3. The Pharaoh “who knew not Joseph” came to power a considerable interval after Joseph’s death and after his family had already settled in Goshen. Therefore we are warranted in assuming that this new Pharaoh was a Hyksos rather than a native Egyptian. This emerges from his concern expressed in Exodus 1:8-10 as to the alarming population growth of the Hebrews, whom he states to be “more and mightier than we” (NASB). The population of Egypt was unquestionably much larger than the two million or so Israelites (who only became that numerous by the time of the Exodus, many years later). But for the leader of the warrior caste of the Hyksos, who dominated the native population only through their superior military organization (something like the Spartans as they kept the more numerous Helots and Messenians subject to their rule), this would not have been an exaggerated apprehension. Because of the steadfast loyalty of Joseph and his family to the Egyptian government, a Hyksos monarch might well have feared that they might make common cause with a native Egyptian uprising (“Let us deal wisely with them, lest they multiply and in the event of war, they also join themselves to those who hate us, and fight against us” [v.10]). It was at a later time, then, after the Hyksos themselves had finally been expelled from Egypt by Ahmose–who however left the Hebrews undisturbed in Goshen because of their consistent loyalty to the native Egyptians–that Amenhotep I of the Eighteenth Dynasty adopted the oppressive policy of the Hyksos rulers. Amenhotep I also was uneasy at the phenomenal growth of the Hebrew population in Goshen and tried to discourage this growth by hard labor and, finally, by the time of Moses’ birth, by infanticide. If it is at v.13 that this Eighteenth-Dynasty oppression begins, then we must understand the Hyksos as having compelled the Israelites to work on the storage cities of Pithom and Raamses. In this connection it might be pointed out that the name “Raamses” itself may have been of Hyksos origin. The father of Rameses II was “Seti,” which means “Follower of Seth” or “Sutekh,” the Egyptian equivalent of “Baal,” who was the patron god of the Hyksos dynasties. A great many of the Hyksos royal names ended likewise in “Ra,” the name of the sun god of Egypt (names such as Aa-woser-Ra, Neb-khepesh-ra, Aa-qenen-ra, etc.), and Ra-mose (a name already current in the Eighteenth Dynasty, by the way) means “Born of Ra.” (Ra-mes-su, the Egyptian spelling of Rameses, actually means “Ra has begotten him.”) But it is most significant that Rameses II went to great effort and expense to restore and build up the old Hyksos capital of Avaris, even though he named it after himself. At all events, nothing could be more unlikely than that Joseph and his family moved into Egypt during the Hyksos period. Hence this objection to the 1445 Exodus is without weight.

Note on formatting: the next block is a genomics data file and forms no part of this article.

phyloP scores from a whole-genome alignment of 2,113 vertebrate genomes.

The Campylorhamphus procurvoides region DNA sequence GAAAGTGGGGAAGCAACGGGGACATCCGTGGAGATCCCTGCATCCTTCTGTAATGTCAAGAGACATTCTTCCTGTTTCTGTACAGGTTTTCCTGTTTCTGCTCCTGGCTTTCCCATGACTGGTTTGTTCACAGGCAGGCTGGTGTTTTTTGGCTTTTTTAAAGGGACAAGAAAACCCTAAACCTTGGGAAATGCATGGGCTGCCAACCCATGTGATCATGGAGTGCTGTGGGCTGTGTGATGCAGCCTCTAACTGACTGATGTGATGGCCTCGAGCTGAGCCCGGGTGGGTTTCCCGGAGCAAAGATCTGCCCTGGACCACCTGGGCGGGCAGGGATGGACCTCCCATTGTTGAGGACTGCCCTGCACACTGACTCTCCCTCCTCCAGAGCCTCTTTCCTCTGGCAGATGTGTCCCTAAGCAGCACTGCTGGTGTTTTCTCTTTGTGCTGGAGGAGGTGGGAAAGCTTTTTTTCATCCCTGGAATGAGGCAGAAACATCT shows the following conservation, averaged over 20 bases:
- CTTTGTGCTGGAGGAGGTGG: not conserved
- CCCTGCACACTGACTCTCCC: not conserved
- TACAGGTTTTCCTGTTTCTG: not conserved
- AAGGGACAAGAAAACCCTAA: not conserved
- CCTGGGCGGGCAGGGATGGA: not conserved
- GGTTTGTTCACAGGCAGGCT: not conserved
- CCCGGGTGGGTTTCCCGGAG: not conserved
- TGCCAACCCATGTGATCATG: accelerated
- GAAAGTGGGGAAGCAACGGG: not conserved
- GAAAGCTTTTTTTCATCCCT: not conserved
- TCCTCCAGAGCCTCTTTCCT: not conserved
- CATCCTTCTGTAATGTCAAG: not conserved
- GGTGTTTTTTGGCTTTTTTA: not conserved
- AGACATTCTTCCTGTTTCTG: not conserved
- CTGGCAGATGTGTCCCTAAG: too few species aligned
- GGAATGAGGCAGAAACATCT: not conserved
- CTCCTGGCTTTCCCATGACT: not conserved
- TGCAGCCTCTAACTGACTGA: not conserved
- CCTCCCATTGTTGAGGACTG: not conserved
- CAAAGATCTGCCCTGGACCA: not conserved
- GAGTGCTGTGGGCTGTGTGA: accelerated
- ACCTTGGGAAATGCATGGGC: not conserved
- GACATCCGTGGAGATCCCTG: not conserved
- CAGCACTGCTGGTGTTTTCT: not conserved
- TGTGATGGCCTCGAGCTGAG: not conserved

Third, the argument that an Eighteenth Dynasty Pharaoh would have kept his royal residence far down (or up) the Nile, five hundred miles away from Goshen, also proves to be untenable in the light of the inscriptional evidence. We offer the following data: